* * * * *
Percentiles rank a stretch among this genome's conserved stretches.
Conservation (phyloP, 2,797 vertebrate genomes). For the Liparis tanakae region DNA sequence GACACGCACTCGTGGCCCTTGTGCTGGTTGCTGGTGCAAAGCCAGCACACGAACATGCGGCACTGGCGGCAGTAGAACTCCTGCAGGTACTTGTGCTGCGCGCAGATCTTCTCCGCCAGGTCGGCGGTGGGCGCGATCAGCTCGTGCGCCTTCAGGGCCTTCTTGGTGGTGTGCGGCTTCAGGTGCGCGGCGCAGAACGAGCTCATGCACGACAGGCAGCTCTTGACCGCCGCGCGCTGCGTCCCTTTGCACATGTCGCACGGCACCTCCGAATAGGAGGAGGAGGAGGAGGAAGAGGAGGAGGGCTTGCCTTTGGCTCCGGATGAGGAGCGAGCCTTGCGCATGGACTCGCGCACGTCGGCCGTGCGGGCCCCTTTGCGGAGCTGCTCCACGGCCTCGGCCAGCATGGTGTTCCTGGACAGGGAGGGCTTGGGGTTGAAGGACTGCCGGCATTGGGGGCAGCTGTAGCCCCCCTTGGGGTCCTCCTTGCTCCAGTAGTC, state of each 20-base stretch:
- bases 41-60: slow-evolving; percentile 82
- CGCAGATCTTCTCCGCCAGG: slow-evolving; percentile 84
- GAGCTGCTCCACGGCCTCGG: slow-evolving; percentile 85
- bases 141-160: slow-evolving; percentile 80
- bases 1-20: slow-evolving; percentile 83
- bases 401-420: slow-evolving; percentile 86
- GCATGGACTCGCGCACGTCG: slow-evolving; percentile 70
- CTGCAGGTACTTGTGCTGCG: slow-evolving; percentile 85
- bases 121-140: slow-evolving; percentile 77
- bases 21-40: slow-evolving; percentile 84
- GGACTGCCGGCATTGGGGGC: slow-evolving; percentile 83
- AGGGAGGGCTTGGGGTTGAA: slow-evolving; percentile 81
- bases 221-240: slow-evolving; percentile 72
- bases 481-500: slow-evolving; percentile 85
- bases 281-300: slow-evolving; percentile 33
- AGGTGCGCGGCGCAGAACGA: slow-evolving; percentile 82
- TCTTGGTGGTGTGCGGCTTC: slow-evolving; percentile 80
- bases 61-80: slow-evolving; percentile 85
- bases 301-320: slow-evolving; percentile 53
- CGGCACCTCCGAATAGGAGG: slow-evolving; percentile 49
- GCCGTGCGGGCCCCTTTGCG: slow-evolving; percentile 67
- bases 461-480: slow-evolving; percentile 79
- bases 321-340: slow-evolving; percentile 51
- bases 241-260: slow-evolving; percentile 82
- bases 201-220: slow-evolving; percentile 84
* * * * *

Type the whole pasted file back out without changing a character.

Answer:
Percentiles rank a stretch among this genome's conserved stretches.
Conservation (phyloP, 2,797 vertebrate genomes). For the Liparis tanakae region DNA sequence GACACGCACTCGTGGCCCTTGTGCTGGTTGCTGGTGCAAAGCCAGCACACGAACATGCGGCACTGGCGGCAGTAGAACTCCTGCAGGTACTTGTGCTGCGCGCAGATCTTCTCCGCCAGGTCGGCGGTGGGCGCGATCAGCTCGTGCGCCTTCAGGGCCTTCTTGGTGGTGTGCGGCTTCAGGTGCGCGGCGCAGAACGAGCTCATGCACGACAGGCAGCTCTTGACCGCCGCGCGCTGCGTCCCTTTGCACATGTCGCACGGCACCTCCGAATAGGAGGAGGAGGAGGAGGAAGAGGAGGAGGGCTTGCCTTTGGCTCCGGATGAGGAGCGAGCCTTGCGCATGGACTCGCGCACGTCGGCCGTGCGGGCCCCTTTGCGGAGCTGCTCCACGGCCTCGGCCAGCATGGTGTTCCTGGACAGGGAGGGCTTGGGGTTGAAGGACTGCCGGCATTGGGGGCAGCTGTAGCCCCCCTTGGGGTCCTCCTTGCTCCAGTAGTC, state of each 20-base stretch:
- bases 41-60: slow-evolving; percentile 82
- CGCAGATCTTCTCCGCCAGG: slow-evolving; percentile 84
- GAGCTGCTCCACGGCCTCGG: slow-evolving; percentile 85
- bases 141-160: slow-evolving; percentile 80
- bases 1-20: slow-evolving; percentile 83
- bases 401-420: slow-evolving; percentile 86
- GCATGGACTCGCGCACGTCG: slow-evolving; percentile 70
- CTGCAGGTACTTGTGCTGCG: slow-evolving; percentile 85
- bases 121-140: slow-evolving; percentile 77
- bases 21-40: slow-evolving; percentile 84
- GGACTGCCGGCATTGGGGGC: slow-evolving; percentile 83
- AGGGAGGGCTTGGGGTTGAA: slow-evolving; percentile 81
- bases 221-240: slow-evolving; percentile 72
- bases 481-500: slow-evolving; percentile 85
- bases 281-300: slow-evolving; percentile 33
- AGGTGCGCGGCGCAGAACGA: slow-evolving; percentile 82
- TCTTGGTGGTGTGCGGCTTC: slow-evolving; percentile 80
- bases 61-80: slow-evolving; percentile 85
- bases 301-320: slow-evolving; percentile 53
- CGGCACCTCCGAATAGGAGG: slow-evolving; percentile 49
- GCCGTGCGGGCCCCTTTGCG: slow-evolving; percentile 67
- bases 461-480: slow-evolving; percentile 79
- bases 321-340: slow-evolving; percentile 51
- bases 241-260: slow-evolving; percentile 82
- bases 201-220: slow-evolving; percentile 84